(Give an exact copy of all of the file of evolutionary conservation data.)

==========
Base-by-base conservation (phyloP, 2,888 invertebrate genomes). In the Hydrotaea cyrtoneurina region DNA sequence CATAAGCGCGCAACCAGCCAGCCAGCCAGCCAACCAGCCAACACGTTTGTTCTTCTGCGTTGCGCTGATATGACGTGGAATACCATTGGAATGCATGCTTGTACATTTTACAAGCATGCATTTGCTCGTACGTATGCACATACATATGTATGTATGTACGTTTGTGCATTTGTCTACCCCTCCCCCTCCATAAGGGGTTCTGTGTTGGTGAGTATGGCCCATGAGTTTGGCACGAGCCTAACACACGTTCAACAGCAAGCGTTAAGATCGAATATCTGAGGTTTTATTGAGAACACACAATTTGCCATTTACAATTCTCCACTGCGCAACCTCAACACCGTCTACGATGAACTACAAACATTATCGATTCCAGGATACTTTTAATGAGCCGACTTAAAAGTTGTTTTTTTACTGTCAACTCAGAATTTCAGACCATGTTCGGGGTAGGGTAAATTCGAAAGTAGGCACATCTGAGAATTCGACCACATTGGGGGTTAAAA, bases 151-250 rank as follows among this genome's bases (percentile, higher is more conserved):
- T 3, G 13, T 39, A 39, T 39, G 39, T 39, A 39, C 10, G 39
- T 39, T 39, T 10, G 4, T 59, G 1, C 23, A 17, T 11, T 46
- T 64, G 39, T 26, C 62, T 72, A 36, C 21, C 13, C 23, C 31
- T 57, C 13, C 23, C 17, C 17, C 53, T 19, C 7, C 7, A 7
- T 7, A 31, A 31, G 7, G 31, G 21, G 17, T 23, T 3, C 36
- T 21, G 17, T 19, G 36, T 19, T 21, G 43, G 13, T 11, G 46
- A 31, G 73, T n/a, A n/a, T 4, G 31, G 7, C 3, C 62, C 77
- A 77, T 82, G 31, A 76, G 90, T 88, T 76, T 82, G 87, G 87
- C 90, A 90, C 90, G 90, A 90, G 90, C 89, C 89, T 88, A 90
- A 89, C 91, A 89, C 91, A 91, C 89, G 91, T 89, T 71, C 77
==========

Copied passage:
Base-by-base conservation (phyloP, 2,888 invertebrate genomes). In the Hydrotaea cyrtoneurina region DNA sequence CATAAGCGCGCAACCAGCCAGCCAGCCAGCCAACCAGCCAACACGTTTGTTCTTCTGCGTTGCGCTGATATGACGTGGAATACCATTGGAATGCATGCTTGTACATTTTACAAGCATGCATTTGCTCGTACGTATGCACATACATATGTATGTATGTACGTTTGTGCATTTGTCTACCCCTCCCCCTCCATAAGGGGTTCTGTGTTGGTGAGTATGGCCCATGAGTTTGGCACGAGCCTAACACACGTTCAACAGCAAGCGTTAAGATCGAATATCTGAGGTTTTATTGAGAACACACAATTTGCCATTTACAATTCTCCACTGCGCAACCTCAACACCGTCTACGATGAACTACAAACATTATCGATTCCAGGATACTTTTAATGAGCCGACTTAAAAGTTGTTTTTTTACTGTCAACTCAGAATTTCAGACCATGTTCGGGGTAGGGTAAATTCGAAAGTAGGCACATCTGAGAATTCGACCACATTGGGGGTTAAAA, bases 151-250 rank as follows among this genome's bases (percentile, higher is more conserved):
- T 3, G 13, T 39, A 39, T 39, G 39, T 39, A 39, C 10, G 39
- T 39, T 39, T 10, G 4, T 59, G 1, C 23, A 17, T 11, T 46
- T 64, G 39, T 26, C 62, T 72, A 36, C 21, C 13, C 23, C 31
- T 57, C 13, C 23, C 17, C 17, C 53, T 19, C 7, C 7, A 7
- T 7, A 31, A 31, G 7, G 31, G 21, G 17, T 23, T 3, C 36
- T 21, G 17, T 19, G 36, T 19, T 21, G 43, G 13, T 11, G 46
- A 31, G 73, T n/a, A n/a, T 4, G 31, G 7, C 3, C 62, C 77
- A 77, T 82, G 31, A 76, G 90, T 88, T 76, T 82, G 87, G 87
- C 90, A 90, C 90, G 90, A 90, G 90, C 89, C 89, T 88, A 90
- A 89, C 91, A 89, C 91, A 91, C 89, G 91, T 89, T 71, C 77